Shortcut (2020)

I admit that I was a bit hesitant during “Shortcut” as it seems to meander back and forth between time lines and whatnot. However, during the final half, Alessio Liguori’s “Shortcut” finds a path and sticks to it, offering a horror movie with great substance. “Shortcut” is a mix of It Chapter One” and “Jeepers Creepers 2” (sans the uh… uncomfortable pedo overtones) and really sucked me in as a creepy, weird, and engaging tale of coming of age in the face of a dark force on a deserted highway.

Five classmates are on the road traveling back to their school when they happen upon mysterious road blocks that require them to take a path off road. After being stranded, they’re taken hostage by a gun wielding maniac who intends to kidnap the lot. But things go from bad to worse when the road goes pitch black. Soon the group is being terrorized by a carnivorous bug eyed monster lurking outside the bus. Now they have to figure out how to survive until day light or become its prey.

Director Alessio Liguori’s “Shortcut” is a very good horror thriller that daringly dabbles in to some instances of folklore and fantasy for good measure. For some, this tonal shift might seem a bit jarring, but I have to admit that I was with it until the very end. Daniele Cosci’s script gives us a clear view of the legacy of this horrendous monster, while also keeping us firmly in the dark on exactly what it is, and what exactly it wants. The monster design is absolutely fantastic as the director keeps us guessing consistently, revealing bits and pieces of its design for us. It’s certainly a fascinating boogeyman who takes great pains to devour its prey and it amounts to some genuinely terrifying scenes on and off the bus.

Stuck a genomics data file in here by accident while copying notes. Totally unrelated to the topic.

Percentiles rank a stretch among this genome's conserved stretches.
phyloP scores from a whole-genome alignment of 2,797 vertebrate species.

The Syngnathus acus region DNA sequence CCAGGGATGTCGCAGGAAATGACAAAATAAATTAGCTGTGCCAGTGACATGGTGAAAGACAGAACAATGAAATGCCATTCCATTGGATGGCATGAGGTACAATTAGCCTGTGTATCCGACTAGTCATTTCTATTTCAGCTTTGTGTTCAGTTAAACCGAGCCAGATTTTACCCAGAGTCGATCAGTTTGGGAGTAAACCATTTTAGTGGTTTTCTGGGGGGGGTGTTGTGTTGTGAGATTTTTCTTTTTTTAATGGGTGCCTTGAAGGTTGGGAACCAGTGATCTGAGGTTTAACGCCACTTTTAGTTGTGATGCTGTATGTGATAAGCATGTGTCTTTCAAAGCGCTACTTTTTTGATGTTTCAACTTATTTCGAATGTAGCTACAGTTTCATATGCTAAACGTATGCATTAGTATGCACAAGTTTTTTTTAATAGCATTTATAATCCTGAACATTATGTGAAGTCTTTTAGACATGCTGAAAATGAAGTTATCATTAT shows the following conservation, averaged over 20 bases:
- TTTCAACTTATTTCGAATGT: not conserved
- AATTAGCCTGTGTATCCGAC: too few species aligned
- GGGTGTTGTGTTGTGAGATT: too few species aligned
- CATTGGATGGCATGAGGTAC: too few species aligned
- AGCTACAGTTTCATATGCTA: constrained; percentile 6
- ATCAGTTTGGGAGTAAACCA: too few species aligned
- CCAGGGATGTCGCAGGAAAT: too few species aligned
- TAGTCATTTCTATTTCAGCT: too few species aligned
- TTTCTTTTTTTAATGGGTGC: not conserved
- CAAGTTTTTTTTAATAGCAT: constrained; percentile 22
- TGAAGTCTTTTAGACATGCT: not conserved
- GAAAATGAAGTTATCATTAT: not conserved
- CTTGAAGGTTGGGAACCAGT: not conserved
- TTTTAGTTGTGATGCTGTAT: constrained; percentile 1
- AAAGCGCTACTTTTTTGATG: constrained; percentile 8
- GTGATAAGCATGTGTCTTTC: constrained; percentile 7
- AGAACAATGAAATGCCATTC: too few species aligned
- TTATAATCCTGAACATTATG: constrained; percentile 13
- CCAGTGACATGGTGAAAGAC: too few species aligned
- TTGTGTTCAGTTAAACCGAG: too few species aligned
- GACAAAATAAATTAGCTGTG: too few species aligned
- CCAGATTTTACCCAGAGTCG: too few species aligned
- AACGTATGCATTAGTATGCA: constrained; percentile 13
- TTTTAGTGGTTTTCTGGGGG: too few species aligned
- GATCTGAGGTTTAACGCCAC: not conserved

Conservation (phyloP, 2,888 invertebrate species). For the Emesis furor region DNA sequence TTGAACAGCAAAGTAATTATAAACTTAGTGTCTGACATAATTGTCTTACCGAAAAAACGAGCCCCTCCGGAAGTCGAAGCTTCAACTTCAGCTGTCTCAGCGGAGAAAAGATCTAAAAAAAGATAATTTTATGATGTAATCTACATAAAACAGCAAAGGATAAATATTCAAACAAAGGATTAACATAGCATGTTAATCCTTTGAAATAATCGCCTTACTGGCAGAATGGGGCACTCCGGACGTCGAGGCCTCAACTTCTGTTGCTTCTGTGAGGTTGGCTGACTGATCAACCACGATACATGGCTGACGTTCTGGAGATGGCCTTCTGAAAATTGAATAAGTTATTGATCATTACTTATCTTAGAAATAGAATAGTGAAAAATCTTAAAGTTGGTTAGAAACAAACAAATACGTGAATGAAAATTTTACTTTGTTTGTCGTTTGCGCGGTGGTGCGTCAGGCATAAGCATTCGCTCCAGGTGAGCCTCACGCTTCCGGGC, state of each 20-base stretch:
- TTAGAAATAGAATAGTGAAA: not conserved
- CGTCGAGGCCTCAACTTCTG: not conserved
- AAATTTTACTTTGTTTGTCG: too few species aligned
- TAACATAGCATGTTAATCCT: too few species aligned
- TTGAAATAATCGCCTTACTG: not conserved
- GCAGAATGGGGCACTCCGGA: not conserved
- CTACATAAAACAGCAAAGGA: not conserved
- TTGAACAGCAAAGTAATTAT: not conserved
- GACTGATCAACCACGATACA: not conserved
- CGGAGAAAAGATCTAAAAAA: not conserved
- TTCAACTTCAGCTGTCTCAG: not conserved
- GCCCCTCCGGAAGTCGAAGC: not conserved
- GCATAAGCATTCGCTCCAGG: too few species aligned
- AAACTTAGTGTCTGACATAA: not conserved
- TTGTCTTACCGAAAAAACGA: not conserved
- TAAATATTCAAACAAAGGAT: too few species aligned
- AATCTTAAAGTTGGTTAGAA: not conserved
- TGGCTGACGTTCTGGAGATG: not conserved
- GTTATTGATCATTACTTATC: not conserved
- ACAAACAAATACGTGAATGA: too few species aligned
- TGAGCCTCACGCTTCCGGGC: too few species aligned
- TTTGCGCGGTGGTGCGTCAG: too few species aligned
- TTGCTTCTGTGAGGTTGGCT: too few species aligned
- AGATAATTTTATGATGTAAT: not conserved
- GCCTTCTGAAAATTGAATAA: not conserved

The collective cast of Jack Kane, Zak Sutcliffe, Andrei Claude, Sophie Jane Oliver, and Terence Anderson are very good in their roles, portraying often complex and empathetic protagonists we have no trouble rooting for. Even the more unlikable of the group eventually win us over, as the script delves deeper in to their home lives during their struggle to survive, allowing us to connect to them. One thing that never clicked for me was the weird hallucinations the characters endured during certain points. Why was it happening? Were they induced by the monster? Were they manifestations of their worst fears? And why did everything need to be connected in one big narrative rather than simply alluding to fate?

What big role did the flashback to the past protagonist play beyond a big exposition dump? What role did the announced big eclipse play in the narrative? And if the climax alludes to what it alludes to, why does the group seemingly face off against only one being? Despite its inherent flaws, ‘Shortcut” is a solid horror film filled with great tension, a unique narrative, and a monster that’s teeming with potential for more films centered on it wreaking havoc on hapless travelers.

In theaters with a traditional 90-day window on September 25th, until its digital release on Dec. 22nd.